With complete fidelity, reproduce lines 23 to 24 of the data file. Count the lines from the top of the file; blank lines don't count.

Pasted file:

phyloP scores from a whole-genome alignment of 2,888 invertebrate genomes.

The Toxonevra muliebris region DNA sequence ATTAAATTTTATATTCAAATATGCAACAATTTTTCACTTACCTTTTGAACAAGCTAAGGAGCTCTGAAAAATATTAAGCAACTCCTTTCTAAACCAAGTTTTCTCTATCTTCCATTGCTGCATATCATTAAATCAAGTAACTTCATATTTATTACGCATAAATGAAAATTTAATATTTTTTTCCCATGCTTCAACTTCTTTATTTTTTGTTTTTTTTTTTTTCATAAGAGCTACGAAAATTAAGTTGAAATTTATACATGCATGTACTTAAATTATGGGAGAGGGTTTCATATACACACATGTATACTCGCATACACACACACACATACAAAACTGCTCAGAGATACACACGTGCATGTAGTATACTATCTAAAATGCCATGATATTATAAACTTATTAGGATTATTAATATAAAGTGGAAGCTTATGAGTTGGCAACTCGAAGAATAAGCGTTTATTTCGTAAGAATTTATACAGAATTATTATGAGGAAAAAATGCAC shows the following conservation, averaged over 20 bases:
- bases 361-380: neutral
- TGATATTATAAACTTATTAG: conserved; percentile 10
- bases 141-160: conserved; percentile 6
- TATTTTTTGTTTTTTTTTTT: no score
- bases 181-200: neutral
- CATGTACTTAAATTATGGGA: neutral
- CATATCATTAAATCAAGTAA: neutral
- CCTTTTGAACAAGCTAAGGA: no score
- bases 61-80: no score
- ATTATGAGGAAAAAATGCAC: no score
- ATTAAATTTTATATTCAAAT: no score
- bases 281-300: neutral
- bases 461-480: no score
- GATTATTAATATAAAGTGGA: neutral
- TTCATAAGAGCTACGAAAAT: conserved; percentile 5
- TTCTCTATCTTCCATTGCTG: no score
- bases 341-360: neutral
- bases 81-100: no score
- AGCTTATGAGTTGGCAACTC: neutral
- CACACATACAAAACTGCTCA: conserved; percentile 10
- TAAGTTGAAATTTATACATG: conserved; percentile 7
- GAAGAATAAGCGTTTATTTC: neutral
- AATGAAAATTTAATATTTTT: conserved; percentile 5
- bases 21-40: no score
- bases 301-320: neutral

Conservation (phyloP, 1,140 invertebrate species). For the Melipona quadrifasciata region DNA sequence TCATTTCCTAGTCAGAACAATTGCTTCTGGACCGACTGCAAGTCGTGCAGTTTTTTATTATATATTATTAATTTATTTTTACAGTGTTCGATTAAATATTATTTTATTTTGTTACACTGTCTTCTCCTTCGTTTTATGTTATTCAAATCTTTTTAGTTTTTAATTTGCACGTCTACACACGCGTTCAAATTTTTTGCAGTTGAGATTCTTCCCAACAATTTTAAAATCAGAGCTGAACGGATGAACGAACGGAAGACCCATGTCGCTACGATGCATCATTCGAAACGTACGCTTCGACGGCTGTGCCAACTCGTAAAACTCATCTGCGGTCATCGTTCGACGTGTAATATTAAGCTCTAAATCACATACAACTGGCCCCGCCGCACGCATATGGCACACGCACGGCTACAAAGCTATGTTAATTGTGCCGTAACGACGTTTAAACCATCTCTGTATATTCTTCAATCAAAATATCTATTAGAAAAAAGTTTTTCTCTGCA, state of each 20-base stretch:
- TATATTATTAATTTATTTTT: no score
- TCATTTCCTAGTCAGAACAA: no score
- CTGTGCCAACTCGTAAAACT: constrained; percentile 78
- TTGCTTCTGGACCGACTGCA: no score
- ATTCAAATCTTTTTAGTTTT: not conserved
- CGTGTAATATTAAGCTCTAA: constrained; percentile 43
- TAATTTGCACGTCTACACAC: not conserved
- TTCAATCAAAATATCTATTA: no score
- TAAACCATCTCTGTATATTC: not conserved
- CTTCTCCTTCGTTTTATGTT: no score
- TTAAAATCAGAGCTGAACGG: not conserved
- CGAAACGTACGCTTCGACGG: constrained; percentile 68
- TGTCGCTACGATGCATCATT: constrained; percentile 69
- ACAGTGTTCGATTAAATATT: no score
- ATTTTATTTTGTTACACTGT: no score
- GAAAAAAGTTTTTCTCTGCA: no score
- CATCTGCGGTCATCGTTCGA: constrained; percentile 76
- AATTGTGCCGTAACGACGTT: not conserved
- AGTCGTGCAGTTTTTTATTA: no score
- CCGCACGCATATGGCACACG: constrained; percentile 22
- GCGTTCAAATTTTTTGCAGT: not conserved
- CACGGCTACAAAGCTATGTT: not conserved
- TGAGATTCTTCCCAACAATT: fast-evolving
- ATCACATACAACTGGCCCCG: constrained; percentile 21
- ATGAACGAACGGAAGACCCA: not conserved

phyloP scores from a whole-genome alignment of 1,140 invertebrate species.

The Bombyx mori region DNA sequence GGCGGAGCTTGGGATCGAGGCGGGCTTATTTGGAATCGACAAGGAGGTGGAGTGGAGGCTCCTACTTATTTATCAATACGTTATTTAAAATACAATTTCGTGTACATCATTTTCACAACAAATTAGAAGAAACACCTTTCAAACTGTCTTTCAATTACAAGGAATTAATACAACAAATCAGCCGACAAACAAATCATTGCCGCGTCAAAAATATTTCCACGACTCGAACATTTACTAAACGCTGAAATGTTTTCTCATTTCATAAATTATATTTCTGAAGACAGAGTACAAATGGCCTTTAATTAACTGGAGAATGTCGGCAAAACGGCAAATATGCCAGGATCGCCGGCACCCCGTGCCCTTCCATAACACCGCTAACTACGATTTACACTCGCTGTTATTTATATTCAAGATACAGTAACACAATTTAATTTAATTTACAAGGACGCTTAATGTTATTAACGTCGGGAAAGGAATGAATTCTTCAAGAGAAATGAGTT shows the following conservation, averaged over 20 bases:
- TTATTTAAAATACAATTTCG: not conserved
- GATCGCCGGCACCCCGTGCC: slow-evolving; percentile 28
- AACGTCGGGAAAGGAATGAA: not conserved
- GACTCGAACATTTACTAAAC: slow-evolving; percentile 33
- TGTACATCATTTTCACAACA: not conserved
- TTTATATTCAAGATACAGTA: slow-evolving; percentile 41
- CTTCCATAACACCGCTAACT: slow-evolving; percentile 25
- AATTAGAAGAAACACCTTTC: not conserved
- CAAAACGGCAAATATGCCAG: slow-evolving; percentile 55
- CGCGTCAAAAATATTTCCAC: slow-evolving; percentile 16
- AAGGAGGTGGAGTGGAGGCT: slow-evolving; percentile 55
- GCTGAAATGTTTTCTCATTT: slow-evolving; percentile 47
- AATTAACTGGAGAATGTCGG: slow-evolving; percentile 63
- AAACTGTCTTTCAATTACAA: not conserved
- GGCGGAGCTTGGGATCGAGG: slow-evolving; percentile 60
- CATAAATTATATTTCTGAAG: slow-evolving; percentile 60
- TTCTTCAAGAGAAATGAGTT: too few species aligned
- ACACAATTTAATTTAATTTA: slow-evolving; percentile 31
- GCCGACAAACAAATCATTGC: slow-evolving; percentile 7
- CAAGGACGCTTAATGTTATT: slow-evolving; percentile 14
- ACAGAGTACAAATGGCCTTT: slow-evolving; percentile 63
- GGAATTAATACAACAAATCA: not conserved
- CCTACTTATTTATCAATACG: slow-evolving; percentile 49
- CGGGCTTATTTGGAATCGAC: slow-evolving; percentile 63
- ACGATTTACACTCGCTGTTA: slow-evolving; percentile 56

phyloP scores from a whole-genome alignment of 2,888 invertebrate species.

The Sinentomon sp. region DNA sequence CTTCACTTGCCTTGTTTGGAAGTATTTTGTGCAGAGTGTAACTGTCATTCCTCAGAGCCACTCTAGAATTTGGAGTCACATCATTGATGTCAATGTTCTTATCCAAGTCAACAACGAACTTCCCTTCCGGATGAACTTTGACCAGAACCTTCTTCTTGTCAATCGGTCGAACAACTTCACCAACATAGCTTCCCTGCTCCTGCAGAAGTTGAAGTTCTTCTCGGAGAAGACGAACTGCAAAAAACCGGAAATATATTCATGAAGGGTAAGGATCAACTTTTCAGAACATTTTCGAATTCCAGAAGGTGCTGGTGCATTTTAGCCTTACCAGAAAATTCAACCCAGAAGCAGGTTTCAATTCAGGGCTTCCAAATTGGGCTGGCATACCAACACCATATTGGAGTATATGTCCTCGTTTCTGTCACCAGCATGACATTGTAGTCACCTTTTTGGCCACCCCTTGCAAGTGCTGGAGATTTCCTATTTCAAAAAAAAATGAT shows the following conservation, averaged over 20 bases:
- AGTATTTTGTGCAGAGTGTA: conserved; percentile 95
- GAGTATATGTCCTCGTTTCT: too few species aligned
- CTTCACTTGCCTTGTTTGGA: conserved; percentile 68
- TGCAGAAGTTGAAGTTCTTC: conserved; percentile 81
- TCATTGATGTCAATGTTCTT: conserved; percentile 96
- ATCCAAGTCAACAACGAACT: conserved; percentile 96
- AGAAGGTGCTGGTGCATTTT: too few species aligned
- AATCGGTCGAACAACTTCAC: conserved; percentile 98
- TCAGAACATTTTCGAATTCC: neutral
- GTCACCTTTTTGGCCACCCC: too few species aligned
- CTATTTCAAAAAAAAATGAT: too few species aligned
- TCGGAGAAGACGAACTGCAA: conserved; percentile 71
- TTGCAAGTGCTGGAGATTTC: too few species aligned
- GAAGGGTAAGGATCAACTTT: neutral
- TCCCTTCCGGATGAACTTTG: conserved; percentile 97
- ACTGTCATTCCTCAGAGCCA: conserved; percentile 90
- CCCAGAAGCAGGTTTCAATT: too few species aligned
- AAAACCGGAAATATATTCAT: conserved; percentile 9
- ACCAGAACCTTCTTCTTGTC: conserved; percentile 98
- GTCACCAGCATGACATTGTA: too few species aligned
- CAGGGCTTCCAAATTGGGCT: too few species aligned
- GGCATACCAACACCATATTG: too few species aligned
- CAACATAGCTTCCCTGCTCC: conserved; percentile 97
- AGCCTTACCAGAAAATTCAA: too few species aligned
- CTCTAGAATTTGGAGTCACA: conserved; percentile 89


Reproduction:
- TAAGTTGAAATTTATACATG: conserved; percentile 7
- GAAGAATAAGCGTTTATTTC: neutral